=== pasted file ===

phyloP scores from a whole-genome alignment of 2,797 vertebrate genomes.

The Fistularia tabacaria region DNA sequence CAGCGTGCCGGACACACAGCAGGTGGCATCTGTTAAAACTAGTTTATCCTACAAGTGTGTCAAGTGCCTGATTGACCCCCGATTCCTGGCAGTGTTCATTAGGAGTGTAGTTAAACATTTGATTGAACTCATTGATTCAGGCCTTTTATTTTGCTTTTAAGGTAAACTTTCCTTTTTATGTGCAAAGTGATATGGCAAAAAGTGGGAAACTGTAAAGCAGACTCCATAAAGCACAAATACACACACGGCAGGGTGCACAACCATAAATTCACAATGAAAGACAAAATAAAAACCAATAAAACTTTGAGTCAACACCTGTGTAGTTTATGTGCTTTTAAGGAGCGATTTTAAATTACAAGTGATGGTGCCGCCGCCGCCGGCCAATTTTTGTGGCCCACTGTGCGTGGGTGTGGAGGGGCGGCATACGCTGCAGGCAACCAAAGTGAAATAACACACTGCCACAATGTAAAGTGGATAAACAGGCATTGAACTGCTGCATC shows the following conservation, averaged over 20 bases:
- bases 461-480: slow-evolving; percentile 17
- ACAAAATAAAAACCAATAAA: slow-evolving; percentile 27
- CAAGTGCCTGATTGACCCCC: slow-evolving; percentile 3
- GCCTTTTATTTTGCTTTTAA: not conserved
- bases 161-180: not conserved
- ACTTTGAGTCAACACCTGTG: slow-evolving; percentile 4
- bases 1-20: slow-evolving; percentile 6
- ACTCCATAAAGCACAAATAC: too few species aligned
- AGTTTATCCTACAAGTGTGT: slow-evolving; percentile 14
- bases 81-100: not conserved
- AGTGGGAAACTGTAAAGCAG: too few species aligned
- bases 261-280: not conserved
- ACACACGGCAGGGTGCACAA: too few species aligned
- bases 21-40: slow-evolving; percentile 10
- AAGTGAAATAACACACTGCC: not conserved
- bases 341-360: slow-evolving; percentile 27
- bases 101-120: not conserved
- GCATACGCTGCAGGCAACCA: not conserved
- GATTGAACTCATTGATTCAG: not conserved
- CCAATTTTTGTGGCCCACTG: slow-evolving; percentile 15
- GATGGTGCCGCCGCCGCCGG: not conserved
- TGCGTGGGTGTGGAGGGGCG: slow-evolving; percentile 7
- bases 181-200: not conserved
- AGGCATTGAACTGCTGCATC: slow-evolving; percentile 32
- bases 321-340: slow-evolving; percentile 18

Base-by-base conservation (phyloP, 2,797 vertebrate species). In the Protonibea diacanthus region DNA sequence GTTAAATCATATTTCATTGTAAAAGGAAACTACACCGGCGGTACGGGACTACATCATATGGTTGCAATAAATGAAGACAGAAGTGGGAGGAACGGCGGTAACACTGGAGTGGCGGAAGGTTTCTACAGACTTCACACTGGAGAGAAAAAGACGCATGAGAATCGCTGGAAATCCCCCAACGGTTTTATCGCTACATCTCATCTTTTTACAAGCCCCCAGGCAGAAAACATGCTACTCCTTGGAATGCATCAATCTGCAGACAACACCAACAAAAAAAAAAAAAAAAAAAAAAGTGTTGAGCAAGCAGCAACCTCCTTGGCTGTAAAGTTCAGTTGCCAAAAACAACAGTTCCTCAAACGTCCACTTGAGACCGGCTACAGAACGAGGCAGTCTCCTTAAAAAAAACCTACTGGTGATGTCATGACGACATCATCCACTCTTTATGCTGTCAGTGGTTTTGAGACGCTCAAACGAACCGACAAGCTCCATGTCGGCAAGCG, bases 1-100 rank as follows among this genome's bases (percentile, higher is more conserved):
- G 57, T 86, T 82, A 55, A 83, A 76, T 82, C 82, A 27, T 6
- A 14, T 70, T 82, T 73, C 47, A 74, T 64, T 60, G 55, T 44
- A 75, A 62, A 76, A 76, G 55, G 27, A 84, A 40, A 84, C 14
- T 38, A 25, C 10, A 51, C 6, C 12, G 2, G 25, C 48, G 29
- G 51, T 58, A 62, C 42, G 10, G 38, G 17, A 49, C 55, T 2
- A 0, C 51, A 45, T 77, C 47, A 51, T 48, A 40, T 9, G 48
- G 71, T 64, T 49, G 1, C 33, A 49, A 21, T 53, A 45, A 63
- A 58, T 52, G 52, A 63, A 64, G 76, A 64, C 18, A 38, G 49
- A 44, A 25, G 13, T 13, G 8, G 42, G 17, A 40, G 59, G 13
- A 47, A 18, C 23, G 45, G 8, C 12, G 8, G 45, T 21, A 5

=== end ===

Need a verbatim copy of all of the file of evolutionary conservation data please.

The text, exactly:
phyloP scores from a whole-genome alignment of 2,797 vertebrate genomes.

The Fistularia tabacaria region DNA sequence CAGCGTGCCGGACACACAGCAGGTGGCATCTGTTAAAACTAGTTTATCCTACAAGTGTGTCAAGTGCCTGATTGACCCCCGATTCCTGGCAGTGTTCATTAGGAGTGTAGTTAAACATTTGATTGAACTCATTGATTCAGGCCTTTTATTTTGCTTTTAAGGTAAACTTTCCTTTTTATGTGCAAAGTGATATGGCAAAAAGTGGGAAACTGTAAAGCAGACTCCATAAAGCACAAATACACACACGGCAGGGTGCACAACCATAAATTCACAATGAAAGACAAAATAAAAACCAATAAAACTTTGAGTCAACACCTGTGTAGTTTATGTGCTTTTAAGGAGCGATTTTAAATTACAAGTGATGGTGCCGCCGCCGCCGGCCAATTTTTGTGGCCCACTGTGCGTGGGTGTGGAGGGGCGGCATACGCTGCAGGCAACCAAAGTGAAATAACACACTGCCACAATGTAAAGTGGATAAACAGGCATTGAACTGCTGCATC shows the following conservation, averaged over 20 bases:
- bases 461-480: slow-evolving; percentile 17
- ACAAAATAAAAACCAATAAA: slow-evolving; percentile 27
- CAAGTGCCTGATTGACCCCC: slow-evolving; percentile 3
- GCCTTTTATTTTGCTTTTAA: not conserved
- bases 161-180: not conserved
- ACTTTGAGTCAACACCTGTG: slow-evolving; percentile 4
- bases 1-20: slow-evolving; percentile 6
- ACTCCATAAAGCACAAATAC: too few species aligned
- AGTTTATCCTACAAGTGTGT: slow-evolving; percentile 14
- bases 81-100: not conserved
- AGTGGGAAACTGTAAAGCAG: too few species aligned
- bases 261-280: not conserved
- ACACACGGCAGGGTGCACAA: too few species aligned
- bases 21-40: slow-evolving; percentile 10
- AAGTGAAATAACACACTGCC: not conserved
- bases 341-360: slow-evolving; percentile 27
- bases 101-120: not conserved
- GCATACGCTGCAGGCAACCA: not conserved
- GATTGAACTCATTGATTCAG: not conserved
- CCAATTTTTGTGGCCCACTG: slow-evolving; percentile 15
- GATGGTGCCGCCGCCGCCGG: not conserved
- TGCGTGGGTGTGGAGGGGCG: slow-evolving; percentile 7
- bases 181-200: not conserved
- AGGCATTGAACTGCTGCATC: slow-evolving; percentile 32
- bases 321-340: slow-evolving; percentile 18

Base-by-base conservation (phyloP, 2,797 vertebrate species). In the Protonibea diacanthus region DNA sequence GTTAAATCATATTTCATTGTAAAAGGAAACTACACCGGCGGTACGGGACTACATCATATGGTTGCAATAAATGAAGACAGAAGTGGGAGGAACGGCGGTAACACTGGAGTGGCGGAAGGTTTCTACAGACTTCACACTGGAGAGAAAAAGACGCATGAGAATCGCTGGAAATCCCCCAACGGTTTTATCGCTACATCTCATCTTTTTACAAGCCCCCAGGCAGAAAACATGCTACTCCTTGGAATGCATCAATCTGCAGACAACACCAACAAAAAAAAAAAAAAAAAAAAAAGTGTTGAGCAAGCAGCAACCTCCTTGGCTGTAAAGTTCAGTTGCCAAAAACAACAGTTCCTCAAACGTCCACTTGAGACCGGCTACAGAACGAGGCAGTCTCCTTAAAAAAAACCTACTGGTGATGTCATGACGACATCATCCACTCTTTATGCTGTCAGTGGTTTTGAGACGCTCAAACGAACCGACAAGCTCCATGTCGGCAAGCG, bases 1-100 rank as follows among this genome's bases (percentile, higher is more conserved):
- G 57, T 86, T 82, A 55, A 83, A 76, T 82, C 82, A 27, T 6
- A 14, T 70, T 82, T 73, C 47, A 74, T 64, T 60, G 55, T 44
- A 75, A 62, A 76, A 76, G 55, G 27, A 84, A 40, A 84, C 14
- T 38, A 25, C 10, A 51, C 6, C 12, G 2, G 25, C 48, G 29
- G 51, T 58, A 62, C 42, G 10, G 38, G 17, A 49, C 55, T 2
- A 0, C 51, A 45, T 77, C 47, A 51, T 48, A 40, T 9, G 48
- G 71, T 64, T 49, G 1, C 33, A 49, A 21, T 53, A 45, A 63
- A 58, T 52, G 52, A 63, A 64, G 76, A 64, C 18, A 38, G 49
- A 44, A 25, G 13, T 13, G 8, G 42, G 17, A 40, G 59, G 13
- A 47, A 18, C 23, G 45, G 8, C 12, G 8, G 45, T 21, A 5